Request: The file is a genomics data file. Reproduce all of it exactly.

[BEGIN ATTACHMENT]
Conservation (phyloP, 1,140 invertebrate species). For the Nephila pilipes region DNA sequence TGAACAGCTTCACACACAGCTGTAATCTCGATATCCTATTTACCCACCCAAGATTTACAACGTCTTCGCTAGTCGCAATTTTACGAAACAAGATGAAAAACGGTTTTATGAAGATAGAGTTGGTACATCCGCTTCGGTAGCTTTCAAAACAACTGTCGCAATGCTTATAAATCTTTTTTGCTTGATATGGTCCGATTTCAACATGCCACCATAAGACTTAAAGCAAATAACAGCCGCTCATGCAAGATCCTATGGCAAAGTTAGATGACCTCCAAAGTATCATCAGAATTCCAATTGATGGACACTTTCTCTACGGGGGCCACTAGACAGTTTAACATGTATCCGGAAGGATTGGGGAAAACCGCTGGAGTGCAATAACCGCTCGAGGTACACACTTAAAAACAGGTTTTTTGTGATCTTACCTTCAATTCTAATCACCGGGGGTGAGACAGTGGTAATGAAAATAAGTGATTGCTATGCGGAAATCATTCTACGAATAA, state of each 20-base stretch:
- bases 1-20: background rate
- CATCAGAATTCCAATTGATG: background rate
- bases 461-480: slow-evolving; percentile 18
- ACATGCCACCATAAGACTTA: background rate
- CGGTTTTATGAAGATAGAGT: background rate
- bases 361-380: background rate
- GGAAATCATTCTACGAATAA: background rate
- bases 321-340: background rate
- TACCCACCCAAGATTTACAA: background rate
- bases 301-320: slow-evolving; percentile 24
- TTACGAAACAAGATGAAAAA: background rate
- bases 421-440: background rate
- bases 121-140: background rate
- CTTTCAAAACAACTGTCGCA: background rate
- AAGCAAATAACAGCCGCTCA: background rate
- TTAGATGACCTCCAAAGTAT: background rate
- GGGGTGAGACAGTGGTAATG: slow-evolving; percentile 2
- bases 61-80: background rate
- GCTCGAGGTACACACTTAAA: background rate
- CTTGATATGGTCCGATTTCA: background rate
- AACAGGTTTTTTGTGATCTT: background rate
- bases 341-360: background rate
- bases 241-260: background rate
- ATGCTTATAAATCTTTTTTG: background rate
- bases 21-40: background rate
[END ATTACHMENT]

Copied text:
Conservation (phyloP, 1,140 invertebrate species). For the Nephila pilipes region DNA sequence TGAACAGCTTCACACACAGCTGTAATCTCGATATCCTATTTACCCACCCAAGATTTACAACGTCTTCGCTAGTCGCAATTTTACGAAACAAGATGAAAAACGGTTTTATGAAGATAGAGTTGGTACATCCGCTTCGGTAGCTTTCAAAACAACTGTCGCAATGCTTATAAATCTTTTTTGCTTGATATGGTCCGATTTCAACATGCCACCATAAGACTTAAAGCAAATAACAGCCGCTCATGCAAGATCCTATGGCAAAGTTAGATGACCTCCAAAGTATCATCAGAATTCCAATTGATGGACACTTTCTCTACGGGGGCCACTAGACAGTTTAACATGTATCCGGAAGGATTGGGGAAAACCGCTGGAGTGCAATAACCGCTCGAGGTACACACTTAAAAACAGGTTTTTTGTGATCTTACCTTCAATTCTAATCACCGGGGGTGAGACAGTGGTAATGAAAATAAGTGATTGCTATGCGGAAATCATTCTACGAATAA, state of each 20-base stretch:
- bases 1-20: background rate
- CATCAGAATTCCAATTGATG: background rate
- bases 461-480: slow-evolving; percentile 18
- ACATGCCACCATAAGACTTA: background rate
- CGGTTTTATGAAGATAGAGT: background rate
- bases 361-380: background rate
- GGAAATCATTCTACGAATAA: background rate
- bases 321-340: background rate
- TACCCACCCAAGATTTACAA: background rate
- bases 301-320: slow-evolving; percentile 24
- TTACGAAACAAGATGAAAAA: background rate
- bases 421-440: background rate
- bases 121-140: background rate
- CTTTCAAAACAACTGTCGCA: background rate
- AAGCAAATAACAGCCGCTCA: background rate
- TTAGATGACCTCCAAAGTAT: background rate
- GGGGTGAGACAGTGGTAATG: slow-evolving; percentile 2
- bases 61-80: background rate
- GCTCGAGGTACACACTTAAA: background rate
- CTTGATATGGTCCGATTTCA: background rate
- AACAGGTTTTTTGTGATCTT: background rate
- bases 341-360: background rate
- bases 241-260: background rate
- ATGCTTATAAATCTTTTTTG: background rate
- bases 21-40: background rate